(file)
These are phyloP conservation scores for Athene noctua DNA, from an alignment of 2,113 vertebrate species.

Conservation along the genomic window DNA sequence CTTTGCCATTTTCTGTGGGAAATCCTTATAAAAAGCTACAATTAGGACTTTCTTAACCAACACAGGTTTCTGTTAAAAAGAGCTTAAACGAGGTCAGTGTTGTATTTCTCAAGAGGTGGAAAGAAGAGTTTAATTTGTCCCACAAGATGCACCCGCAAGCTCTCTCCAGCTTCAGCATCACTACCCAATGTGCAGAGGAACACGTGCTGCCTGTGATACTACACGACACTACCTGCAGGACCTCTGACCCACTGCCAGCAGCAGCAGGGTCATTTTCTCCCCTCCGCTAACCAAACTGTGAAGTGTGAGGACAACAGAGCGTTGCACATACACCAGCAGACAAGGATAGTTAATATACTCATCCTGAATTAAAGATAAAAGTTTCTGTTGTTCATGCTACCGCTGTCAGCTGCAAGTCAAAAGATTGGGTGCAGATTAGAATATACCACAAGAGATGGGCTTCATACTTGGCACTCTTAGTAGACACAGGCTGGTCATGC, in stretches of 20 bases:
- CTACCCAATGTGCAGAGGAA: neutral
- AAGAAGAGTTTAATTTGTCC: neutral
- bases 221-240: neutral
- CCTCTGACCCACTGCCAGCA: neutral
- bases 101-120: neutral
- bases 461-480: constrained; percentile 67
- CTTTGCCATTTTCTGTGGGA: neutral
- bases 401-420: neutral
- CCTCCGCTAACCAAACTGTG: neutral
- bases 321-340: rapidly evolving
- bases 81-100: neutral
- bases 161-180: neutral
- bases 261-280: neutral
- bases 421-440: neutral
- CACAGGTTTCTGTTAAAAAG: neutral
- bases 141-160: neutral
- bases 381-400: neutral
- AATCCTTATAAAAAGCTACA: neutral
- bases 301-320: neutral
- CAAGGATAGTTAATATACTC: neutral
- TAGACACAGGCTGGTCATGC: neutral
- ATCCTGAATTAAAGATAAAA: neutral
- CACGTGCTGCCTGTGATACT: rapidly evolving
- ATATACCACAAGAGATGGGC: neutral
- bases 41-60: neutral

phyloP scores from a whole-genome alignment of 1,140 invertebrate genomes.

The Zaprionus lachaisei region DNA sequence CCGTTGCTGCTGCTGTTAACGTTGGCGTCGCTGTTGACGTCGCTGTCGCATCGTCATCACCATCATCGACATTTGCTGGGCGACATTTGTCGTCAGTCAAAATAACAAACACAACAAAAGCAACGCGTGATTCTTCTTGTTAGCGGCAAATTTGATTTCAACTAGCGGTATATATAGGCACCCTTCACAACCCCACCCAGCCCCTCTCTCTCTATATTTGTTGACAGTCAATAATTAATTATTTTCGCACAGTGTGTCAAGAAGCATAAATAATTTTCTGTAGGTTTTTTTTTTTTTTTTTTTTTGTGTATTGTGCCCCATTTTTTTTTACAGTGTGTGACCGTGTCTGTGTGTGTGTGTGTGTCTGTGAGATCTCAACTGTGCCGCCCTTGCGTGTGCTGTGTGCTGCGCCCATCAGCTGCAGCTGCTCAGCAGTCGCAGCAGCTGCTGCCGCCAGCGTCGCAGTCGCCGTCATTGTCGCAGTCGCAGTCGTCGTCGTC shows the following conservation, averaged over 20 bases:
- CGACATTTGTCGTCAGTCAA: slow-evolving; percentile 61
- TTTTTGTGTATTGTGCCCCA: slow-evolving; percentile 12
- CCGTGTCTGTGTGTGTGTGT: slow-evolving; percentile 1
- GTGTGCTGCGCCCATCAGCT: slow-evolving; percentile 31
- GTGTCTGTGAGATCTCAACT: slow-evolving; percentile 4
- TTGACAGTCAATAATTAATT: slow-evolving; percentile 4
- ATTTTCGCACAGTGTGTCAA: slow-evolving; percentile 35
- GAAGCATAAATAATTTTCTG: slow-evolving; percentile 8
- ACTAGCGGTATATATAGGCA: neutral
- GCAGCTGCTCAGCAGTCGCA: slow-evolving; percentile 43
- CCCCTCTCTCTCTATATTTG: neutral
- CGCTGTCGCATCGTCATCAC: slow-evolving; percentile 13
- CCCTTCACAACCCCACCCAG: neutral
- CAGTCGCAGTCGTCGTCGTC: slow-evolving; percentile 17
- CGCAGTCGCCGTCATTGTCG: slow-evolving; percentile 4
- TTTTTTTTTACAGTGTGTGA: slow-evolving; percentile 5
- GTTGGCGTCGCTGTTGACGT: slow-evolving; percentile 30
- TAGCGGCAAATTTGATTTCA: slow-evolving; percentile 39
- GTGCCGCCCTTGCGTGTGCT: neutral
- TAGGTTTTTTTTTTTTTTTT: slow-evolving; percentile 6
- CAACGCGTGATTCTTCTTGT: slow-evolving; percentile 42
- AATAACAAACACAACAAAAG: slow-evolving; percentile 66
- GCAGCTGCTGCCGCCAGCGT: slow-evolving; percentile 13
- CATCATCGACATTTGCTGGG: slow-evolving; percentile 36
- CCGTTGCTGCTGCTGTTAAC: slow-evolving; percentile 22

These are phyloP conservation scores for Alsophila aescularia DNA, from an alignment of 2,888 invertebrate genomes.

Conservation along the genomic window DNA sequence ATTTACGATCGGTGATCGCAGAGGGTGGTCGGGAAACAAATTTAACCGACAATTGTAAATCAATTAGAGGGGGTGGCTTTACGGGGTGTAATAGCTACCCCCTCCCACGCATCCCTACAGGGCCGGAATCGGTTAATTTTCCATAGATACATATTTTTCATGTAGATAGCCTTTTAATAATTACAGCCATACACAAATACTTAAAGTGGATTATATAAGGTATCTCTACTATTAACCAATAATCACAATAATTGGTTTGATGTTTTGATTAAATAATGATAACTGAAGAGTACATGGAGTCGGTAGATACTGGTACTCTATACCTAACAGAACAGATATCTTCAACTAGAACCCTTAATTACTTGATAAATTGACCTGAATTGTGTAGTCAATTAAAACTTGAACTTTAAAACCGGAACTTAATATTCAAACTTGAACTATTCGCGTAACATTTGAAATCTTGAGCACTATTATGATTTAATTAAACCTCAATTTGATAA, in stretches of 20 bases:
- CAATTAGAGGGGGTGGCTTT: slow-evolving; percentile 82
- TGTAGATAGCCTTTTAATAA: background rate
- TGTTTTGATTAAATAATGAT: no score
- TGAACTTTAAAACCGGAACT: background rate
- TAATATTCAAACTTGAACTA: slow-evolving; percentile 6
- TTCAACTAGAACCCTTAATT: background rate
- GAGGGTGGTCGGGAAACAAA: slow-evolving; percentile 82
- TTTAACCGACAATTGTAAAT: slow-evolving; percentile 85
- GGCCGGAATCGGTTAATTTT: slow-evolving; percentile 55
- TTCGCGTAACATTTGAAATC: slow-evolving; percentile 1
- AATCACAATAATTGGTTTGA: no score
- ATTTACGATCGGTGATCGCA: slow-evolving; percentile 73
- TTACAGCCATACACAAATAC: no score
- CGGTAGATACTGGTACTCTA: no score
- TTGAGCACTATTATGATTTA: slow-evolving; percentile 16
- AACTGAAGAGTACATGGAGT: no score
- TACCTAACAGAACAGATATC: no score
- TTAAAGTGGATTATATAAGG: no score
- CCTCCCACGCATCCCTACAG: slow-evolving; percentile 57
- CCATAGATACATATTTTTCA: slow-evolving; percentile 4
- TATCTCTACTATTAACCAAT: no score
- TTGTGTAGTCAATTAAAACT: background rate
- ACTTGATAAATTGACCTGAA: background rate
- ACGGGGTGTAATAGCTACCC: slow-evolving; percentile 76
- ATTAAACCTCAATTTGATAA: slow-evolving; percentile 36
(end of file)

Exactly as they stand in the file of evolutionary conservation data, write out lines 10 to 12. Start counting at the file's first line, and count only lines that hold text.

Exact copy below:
- bases 401-420: neutral
- CCTCCGCTAACCAAACTGTG: neutral
- bases 321-340: rapidly evolving